I don’t know about where you are, but here in California we have hit the peak of Weed Season. A few days of long-awaited rain, a couple of days of sun, and the hills begin to turn gloriously green. So does my gravel driveway, and whole swaths of my yard where you are supposed to be able to actually see the things that I’ve planted.
I have to say there is a certain glory to wrenching vast, bushy weeds from the rain-damp soil, filling the 96-gallon green waste bin to overflowing. That was last week. And the week before. OK, and the week before that. And there are plenty more weeds all around the yard, but in my mind it has moved on to lawn time.
Let me explain. I have a big, well, “lawn” probably isn’t the right term. I’m not a fan of the kinds of chemicals that it takes to maintain a pristine lawn, nor the quantities of water. Apparently the previous owners weren’t either. What I have might be better described as a mostly-green, mostly-flat space that serves me well as a place for dog training. But it only works well as a dog training space if it’s mostly free of the kinds of weeds that grow burrs and needle-like seed pods and generally anything prickly. Which, it turns out, is most of your common weeds, which got so common by sticking their seeds onto anything that moves and spreading themselves around.
So I have spent time every spring, for the last several years, meticulously pulling out every little potentially prickly weed that I could get my fingers on. Little weeds. By the thousands. Every year. Which, it turns out, provides a person of ministerial or poetic bent such as myself with ample opportunity to think about the other kinds of weeds we pull up in our lives.There are the giant, ugly weeds like racism, classism, heterosexim, ableism and all the others. Weeds which we root out and think are gone, until something catches the corner of our eye, or someone else points out that something bushy and threatening has grown while we weren’t looking. These kinds of weeds tend to have roots deep underground that we aren’t even aware of, and they can grow awfully fast under the right conditions.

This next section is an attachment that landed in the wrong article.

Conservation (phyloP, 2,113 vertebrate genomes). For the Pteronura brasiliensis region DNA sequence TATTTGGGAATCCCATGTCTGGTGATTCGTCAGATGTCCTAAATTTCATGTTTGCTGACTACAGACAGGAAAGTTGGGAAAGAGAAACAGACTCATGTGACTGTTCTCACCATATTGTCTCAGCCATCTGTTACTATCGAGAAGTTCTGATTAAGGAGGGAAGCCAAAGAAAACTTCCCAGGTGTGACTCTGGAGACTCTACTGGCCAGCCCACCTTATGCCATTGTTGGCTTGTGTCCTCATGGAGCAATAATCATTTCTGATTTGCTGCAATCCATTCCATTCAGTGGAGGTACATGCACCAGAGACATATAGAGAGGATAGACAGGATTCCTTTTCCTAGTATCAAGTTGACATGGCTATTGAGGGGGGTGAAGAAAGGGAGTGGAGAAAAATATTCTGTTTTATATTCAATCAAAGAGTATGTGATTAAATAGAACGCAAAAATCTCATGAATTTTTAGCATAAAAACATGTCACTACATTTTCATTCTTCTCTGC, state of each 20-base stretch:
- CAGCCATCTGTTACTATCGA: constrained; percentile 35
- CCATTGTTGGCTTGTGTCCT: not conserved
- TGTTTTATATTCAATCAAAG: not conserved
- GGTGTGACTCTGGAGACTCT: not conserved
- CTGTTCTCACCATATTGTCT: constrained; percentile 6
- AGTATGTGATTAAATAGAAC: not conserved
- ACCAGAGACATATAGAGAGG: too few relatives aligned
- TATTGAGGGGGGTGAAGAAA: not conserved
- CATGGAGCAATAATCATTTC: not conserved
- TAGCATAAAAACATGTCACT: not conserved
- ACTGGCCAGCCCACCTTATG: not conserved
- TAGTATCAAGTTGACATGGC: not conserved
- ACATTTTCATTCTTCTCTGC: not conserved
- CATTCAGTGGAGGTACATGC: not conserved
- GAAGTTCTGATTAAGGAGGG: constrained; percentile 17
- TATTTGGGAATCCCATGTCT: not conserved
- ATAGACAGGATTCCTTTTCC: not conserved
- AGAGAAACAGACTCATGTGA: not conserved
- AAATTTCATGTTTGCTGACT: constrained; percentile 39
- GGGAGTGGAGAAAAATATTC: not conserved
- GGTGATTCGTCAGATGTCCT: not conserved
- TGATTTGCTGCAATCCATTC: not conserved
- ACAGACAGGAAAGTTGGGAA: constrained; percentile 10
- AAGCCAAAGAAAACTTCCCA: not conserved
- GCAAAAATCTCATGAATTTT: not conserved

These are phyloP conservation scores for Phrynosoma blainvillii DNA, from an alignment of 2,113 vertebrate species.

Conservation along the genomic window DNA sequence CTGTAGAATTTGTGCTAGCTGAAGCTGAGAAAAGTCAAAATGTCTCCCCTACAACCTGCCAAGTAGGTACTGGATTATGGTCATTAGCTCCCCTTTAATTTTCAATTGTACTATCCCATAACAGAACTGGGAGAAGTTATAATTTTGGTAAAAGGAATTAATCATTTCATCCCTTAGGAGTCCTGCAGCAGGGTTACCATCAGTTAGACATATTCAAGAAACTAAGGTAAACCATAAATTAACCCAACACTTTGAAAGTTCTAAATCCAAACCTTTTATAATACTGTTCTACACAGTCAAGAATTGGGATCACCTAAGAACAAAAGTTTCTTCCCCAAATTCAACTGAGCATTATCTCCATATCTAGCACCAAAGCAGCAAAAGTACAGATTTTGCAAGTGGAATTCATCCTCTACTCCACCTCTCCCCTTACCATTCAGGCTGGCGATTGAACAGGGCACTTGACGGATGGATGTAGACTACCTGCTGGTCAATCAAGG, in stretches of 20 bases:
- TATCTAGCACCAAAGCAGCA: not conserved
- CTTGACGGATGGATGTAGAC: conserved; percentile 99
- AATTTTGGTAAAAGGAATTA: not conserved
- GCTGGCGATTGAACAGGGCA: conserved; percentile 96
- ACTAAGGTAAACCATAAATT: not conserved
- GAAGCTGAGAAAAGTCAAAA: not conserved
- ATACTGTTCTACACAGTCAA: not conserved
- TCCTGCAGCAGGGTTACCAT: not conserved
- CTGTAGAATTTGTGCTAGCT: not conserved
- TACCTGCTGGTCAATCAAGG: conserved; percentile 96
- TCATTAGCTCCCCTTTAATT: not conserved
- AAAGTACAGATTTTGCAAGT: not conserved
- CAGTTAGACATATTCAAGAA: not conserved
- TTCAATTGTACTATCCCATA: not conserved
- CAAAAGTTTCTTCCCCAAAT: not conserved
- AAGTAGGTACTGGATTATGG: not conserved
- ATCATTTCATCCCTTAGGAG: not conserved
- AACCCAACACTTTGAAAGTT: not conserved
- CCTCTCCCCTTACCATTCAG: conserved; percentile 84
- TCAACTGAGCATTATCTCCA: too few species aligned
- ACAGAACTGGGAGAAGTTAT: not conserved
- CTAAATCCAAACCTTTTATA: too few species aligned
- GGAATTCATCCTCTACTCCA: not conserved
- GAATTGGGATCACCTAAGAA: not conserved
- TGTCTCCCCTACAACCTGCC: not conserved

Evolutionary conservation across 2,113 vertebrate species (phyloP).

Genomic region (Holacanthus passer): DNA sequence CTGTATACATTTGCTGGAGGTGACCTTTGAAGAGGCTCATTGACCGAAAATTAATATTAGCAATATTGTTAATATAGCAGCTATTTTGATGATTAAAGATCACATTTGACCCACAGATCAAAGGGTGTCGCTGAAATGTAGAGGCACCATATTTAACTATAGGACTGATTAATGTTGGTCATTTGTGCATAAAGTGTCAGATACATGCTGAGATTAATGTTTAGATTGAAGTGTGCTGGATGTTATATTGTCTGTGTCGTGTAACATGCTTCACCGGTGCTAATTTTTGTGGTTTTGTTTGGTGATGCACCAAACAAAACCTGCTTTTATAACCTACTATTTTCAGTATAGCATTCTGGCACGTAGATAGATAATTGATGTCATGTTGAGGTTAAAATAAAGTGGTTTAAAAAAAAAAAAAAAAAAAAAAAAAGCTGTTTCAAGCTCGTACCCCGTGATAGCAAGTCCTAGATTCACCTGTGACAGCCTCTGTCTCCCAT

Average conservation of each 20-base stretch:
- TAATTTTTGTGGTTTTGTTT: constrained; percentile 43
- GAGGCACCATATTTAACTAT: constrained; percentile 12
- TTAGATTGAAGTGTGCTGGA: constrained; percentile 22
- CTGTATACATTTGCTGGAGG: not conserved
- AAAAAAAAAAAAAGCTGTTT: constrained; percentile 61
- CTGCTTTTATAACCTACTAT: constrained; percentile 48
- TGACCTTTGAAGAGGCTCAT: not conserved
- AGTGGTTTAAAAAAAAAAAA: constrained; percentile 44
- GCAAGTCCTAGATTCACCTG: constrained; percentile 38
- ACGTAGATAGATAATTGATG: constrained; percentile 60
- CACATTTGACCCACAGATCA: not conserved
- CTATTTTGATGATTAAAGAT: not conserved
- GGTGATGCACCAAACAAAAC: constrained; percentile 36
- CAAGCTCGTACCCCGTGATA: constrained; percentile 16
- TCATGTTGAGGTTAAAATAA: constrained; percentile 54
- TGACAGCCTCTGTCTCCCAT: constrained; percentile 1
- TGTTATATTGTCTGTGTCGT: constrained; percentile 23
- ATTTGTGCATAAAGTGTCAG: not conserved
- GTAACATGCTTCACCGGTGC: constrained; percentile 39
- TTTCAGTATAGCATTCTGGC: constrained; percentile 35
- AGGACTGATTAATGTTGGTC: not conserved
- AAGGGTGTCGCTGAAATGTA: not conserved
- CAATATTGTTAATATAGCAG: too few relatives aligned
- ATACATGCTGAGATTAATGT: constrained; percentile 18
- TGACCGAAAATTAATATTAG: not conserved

But today I’m thinking more about the lawn weeds, the little insidious ones that you don’t see until you sit down on the ground, but which will overtake your life if you just let them grow. Weeds of insecurity and shame. Weeds of pride and superiority. Weeds of greed and anger and jealousy and, really, all of those classic deadly sins.
Even when you’re looking straight at these little buggers it can be hard to tell just what you’re seeing. You could easily think you were cultivating righteous anger when self-righteous indignation was really sprouting from the root. Shame can masquerade as humility, although they are not even related species. Heart-felt longing and greed can look the same until the tendrils begin to take over.
I am no expert gardener, but I’ve learned a few things over all my years of plucking weeds. I know that the weeds will always be with us, blown in on the wind or sprouting up from roots that we will never manage to pull out in their entirety. Pulling weeds is not a job that is ever complete. But I also know that it makes a difference. Weeds that once threatened to take over my lawn—or my heart—now are pretty much relegated to the edges. Pretty much. The percentages change. And every time you root out something that you really didn’t want as part of your landscape you make room for something else to grow.
Weeding and watering and living in gratitude for the rain and the sun. That’s what we gardeners of the spirit do.